{"label":"CONTRACT_NUMBER","pattern":[{"SHAPE": "XXdddd.dddXX"}]}
{"label":"CONTRACT_NUMBER","pattern":[{"SHAPE": "XXdddd.ddddXX"}]}
{"label":"CONTRACT_NUMBER","pattern":[{"SHAPE": "XXXdddd.dd"}]}
{"label":"CONTRACT_NUMBER","pattern":[{"SHAPE": "XXXdddd.ddd"}]}
{"label":"CONTRACT_NUMBER","pattern":[{"SHAPE": "XXXdddd.dddd"}]}
{"label":"CONTRACT_NUMBER","pattern":[{"SHAPE": "XXXdddd.dddX"}]}
{"label":"CONTRACT_NUMBER","pattern":[{"SHAPE": "XXXdddd.dddXX"}]}
{"label":"CONTRACT_NUMBER","pattern":[{"SHAPE": "XXXdddd.ddddXX"}]}
{"label":"CONTRACT_NUMBER","pattern":[{"SHAPE": "XXddddXddd"}]}
{"label":"CONTRACT_NUMBER","pattern":[{"SHAPE": "XXddddXXddd"}]}
{"label":"CONTRACT_NUMBER","pattern":[{"SHAPE": "XXddddXdddd"}]}
{"label":"CONTRACT_NUMBER","pattern":[{"SHAPE": "XXddddXXdddd"}]}
{"label":"CONTRACT_NUMBER","pattern":[{"SHAPE": "XXddddxddd"}]}
{"label":"CONTRACT_NUMBER","pattern":[{"SHAPE": "XXddddxxddd"}]}
{"label":"CONTRACT_NUMBER","pattern":[{"SHAPE": "XXddddxdddd"}]}
{"label":"CONTRACT_NUMBER","pattern":[{"SHAPE": "XXddddxxdddd"}]}
{"label":"CONTRACT_NUMBER","pattern":[{"SHAPE": "dddd.ddd"}]}
{"label":"CONTRACT_NUMBER","pattern":[{"SHAPE": "XXdddd"},{"SHAPE": ".dd"}]}
{"label":"CONTRACT_NUMBER","pattern":[{"SHAPE": "XXdddd"},{"SHAPE": ".ddd"}]}
{"label":"CONTRACT_NUMBER","pattern":[{"SHAPE": "XXdddd"},{"SHAPE": ".dddd"}]}
{"label":"CONTRACT_NUMBER","pattern":[{"SHAPE": "XXdddd"},{"SHAPE": "dd"}]}
{"label":"CONTRACT_NUMBER","pattern":[{"SHAPE": "XXdddd"},{"SHAPE": "ddd"}]}
{"label":"CONTRACT_NUMBER","pattern":[{"SHAPE": "XXdddd"},{"SHAPE": "dddd"}]}
{"label":"CONTRACT_NUMBER","pattern":[{"SHAPE": "XX"},{"SHAPE": "dddd"}]}
{"label":"CONTRACT_NUMBER","pattern":[{"SHAPE": "XX"},{"SHAPE": "dddd.ddd"}]}
{"label":"CONTRACT_NUMBER","pattern":[{"SHAPE": "XX"},{"SHAPE": "dddd.dddd"}]}
{"label":"CONTRACT_NUMBER","pattern":[{"SHAPE": "XXdddd.dd"},{"SHAPE": "dd"}]}
{"label":"CONTRACT_NUMBER","pattern":[{"SHAPE": "XXdddd.ddd"},{"SHAPE": "d"}]}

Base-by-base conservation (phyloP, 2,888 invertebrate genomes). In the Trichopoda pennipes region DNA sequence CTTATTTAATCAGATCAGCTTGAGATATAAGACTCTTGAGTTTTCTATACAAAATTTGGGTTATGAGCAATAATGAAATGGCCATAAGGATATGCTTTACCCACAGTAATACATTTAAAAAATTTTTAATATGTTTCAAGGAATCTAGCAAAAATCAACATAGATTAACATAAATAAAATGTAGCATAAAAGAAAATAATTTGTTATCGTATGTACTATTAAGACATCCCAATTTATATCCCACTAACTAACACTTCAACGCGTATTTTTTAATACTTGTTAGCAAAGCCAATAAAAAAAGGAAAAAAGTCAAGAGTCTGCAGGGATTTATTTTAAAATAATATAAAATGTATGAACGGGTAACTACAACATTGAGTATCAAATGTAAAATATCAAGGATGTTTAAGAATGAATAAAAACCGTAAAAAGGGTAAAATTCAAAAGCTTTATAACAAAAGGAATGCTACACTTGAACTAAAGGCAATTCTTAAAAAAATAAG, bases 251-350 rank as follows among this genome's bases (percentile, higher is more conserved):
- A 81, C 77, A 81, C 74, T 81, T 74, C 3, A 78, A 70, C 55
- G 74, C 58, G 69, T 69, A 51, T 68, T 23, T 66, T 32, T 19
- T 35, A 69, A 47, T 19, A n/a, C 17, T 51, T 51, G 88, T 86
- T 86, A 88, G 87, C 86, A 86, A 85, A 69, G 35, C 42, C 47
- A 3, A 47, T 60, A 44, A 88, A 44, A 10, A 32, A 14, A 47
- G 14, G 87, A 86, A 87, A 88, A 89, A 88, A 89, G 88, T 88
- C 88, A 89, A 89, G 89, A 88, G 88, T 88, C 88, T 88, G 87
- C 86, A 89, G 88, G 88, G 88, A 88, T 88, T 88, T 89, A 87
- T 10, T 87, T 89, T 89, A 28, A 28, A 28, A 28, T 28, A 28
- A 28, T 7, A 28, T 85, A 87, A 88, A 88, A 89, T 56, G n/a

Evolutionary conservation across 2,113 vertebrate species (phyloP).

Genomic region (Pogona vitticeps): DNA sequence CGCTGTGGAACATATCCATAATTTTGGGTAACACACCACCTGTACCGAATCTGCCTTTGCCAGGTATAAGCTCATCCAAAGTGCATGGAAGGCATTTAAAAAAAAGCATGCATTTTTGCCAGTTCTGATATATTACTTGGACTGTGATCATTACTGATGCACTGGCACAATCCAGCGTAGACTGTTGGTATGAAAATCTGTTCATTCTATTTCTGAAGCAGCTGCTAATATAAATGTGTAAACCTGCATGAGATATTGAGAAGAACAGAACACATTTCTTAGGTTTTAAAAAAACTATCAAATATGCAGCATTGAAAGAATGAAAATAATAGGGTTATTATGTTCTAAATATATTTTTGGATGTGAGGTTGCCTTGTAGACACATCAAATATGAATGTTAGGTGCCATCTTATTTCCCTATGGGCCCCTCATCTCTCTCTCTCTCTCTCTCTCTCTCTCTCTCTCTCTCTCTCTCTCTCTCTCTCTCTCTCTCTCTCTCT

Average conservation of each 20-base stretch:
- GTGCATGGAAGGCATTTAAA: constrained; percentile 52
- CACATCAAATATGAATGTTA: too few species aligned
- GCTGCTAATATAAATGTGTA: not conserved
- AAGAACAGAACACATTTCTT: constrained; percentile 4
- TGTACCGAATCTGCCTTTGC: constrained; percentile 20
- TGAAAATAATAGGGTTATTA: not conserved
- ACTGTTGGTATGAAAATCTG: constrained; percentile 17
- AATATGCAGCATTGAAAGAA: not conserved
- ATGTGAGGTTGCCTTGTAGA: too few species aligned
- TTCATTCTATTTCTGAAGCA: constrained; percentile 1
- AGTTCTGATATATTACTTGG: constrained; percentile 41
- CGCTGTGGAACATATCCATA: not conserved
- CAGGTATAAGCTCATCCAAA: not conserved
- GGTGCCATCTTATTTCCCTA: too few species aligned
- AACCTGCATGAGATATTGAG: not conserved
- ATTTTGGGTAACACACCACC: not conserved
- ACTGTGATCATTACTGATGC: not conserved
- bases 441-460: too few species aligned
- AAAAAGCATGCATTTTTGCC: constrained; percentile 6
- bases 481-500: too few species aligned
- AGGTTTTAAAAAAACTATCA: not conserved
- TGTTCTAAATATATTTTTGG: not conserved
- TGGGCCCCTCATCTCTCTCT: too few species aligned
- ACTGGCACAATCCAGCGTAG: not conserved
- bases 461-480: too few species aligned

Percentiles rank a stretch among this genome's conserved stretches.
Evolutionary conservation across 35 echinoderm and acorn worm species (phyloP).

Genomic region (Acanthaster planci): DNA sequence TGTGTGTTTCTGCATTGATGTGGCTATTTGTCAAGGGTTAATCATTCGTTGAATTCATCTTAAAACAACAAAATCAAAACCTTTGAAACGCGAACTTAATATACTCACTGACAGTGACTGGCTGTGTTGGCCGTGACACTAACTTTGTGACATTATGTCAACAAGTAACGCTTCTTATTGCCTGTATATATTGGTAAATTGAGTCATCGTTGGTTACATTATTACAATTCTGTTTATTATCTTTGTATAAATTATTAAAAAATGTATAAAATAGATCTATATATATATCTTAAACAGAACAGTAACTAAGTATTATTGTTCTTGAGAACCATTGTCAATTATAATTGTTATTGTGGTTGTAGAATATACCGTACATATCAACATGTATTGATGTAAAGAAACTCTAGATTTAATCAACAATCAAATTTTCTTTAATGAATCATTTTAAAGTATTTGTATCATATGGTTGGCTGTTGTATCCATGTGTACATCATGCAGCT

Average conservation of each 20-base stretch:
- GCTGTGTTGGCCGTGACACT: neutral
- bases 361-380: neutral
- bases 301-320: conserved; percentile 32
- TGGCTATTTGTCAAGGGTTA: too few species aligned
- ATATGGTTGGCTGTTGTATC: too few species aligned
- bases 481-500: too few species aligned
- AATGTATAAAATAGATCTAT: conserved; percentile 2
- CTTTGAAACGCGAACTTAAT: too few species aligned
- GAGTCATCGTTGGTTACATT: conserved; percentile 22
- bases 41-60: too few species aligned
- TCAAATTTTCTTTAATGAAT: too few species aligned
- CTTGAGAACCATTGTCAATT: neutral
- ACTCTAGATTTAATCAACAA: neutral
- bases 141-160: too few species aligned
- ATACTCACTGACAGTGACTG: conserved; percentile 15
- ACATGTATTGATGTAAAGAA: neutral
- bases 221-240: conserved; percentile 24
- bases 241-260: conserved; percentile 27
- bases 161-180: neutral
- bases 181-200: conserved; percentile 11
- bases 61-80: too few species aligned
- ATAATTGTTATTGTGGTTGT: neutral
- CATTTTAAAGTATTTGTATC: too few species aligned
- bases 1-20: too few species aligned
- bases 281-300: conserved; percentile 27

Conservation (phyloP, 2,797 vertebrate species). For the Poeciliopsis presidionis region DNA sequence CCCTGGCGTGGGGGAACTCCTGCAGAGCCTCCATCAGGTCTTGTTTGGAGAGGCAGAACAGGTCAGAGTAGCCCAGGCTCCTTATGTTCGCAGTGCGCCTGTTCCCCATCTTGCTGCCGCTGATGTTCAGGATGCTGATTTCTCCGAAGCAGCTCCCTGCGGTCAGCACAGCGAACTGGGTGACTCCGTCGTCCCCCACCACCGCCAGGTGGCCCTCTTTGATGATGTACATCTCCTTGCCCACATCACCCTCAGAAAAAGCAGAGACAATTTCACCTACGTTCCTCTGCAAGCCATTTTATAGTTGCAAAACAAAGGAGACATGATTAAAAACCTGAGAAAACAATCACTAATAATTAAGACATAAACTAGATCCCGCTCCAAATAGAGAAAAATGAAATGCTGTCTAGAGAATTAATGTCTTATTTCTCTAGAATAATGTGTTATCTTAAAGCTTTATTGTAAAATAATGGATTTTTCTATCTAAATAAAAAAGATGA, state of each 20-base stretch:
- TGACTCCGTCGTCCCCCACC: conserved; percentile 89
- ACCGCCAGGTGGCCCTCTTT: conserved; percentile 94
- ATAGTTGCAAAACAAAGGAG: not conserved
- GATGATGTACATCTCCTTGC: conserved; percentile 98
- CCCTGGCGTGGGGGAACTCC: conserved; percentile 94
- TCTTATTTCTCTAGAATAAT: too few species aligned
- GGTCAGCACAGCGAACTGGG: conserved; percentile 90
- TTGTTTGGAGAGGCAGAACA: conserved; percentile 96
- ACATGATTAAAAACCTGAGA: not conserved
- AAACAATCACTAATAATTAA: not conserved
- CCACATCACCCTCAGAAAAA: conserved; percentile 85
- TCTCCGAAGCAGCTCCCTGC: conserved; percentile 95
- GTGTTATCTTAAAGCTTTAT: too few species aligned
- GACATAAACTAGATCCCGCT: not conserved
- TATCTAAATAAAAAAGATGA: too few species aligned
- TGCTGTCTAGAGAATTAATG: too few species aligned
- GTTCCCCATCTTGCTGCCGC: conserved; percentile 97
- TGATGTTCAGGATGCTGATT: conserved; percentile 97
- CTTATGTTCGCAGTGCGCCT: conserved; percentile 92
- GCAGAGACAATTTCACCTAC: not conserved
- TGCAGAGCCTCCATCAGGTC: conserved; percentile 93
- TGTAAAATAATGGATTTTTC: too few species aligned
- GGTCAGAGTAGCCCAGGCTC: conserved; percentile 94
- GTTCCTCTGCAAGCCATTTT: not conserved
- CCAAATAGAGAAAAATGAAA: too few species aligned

{"label":"CONTRACT_NUMBER","pattern":[{"SHAPE": "XXdddd.X"},{"ORTH": "/"},{"SHAPE": "Xd"}]}
{"label":"CONTRACT_NUMBER","pattern":[{"SHAPE": "XXddddX"},{"ORTH": "/"},{"SHAPE": "Xd"}]}
{"label":"CONTRACT_NUMBER","pattern":[{"SHAPE": "XXdddd"},{"ORTH": "-"},{"SHAPE": "dd"}]}
{"label":"CONTRACT_NUMBER","pattern":[{"SHAPE": "XXdddd"},{"ORTH": "-"},{"SHAPE": "ddd"}]}
{"label":"CONTRACT_NUMBER","pattern":[{"SHAPE": "XXdddd"},{"ORTH": "-"},{"SHAPE": "dddd"}]}
{"label":"CONTRACT_NUMBER","pattern":[{"SHAPE": "XXXdddd"},{"ORTH": "-"},{"SHAPE": "dd"}]}
{"label":"CONTRACT_NUMBER","pattern":[{"SHAPE": "XXXdddd"},{"ORTH": "-"},{"SHAPE": "ddd"}]}
{"label":"CONTRACT_NUMBER","pattern":[{"SHAPE": "XXXdddd"},{"ORTH": "-"},{"SHAPE": "dddd"}]}
{"label":"CONTRACT_NUMBER","pattern":[{"SHAPE": "XXdddd.X"},{"ORTH": "/"},{"SHAPE": "Xd(XXX"},{"SHAPE": "dddd"},{"ORTH": ")"}]}

I then started annotating using:

prodigy ner.teach contract_number_ner en_core_web_lg ..\data\merged.txt --loader txt --label CONTRACT_NUMBER --patterns ContractNumbers.jsonl

After several sessions, I ended up with ~3500 annotations, most of which were rejections. I presume this is normal (majority being rejections)?

It slowly starts finding actual contract numbers, then goes bad for a while, then a batch of good ones and so on. Probably just a coincidence, and related to the annotation data being used.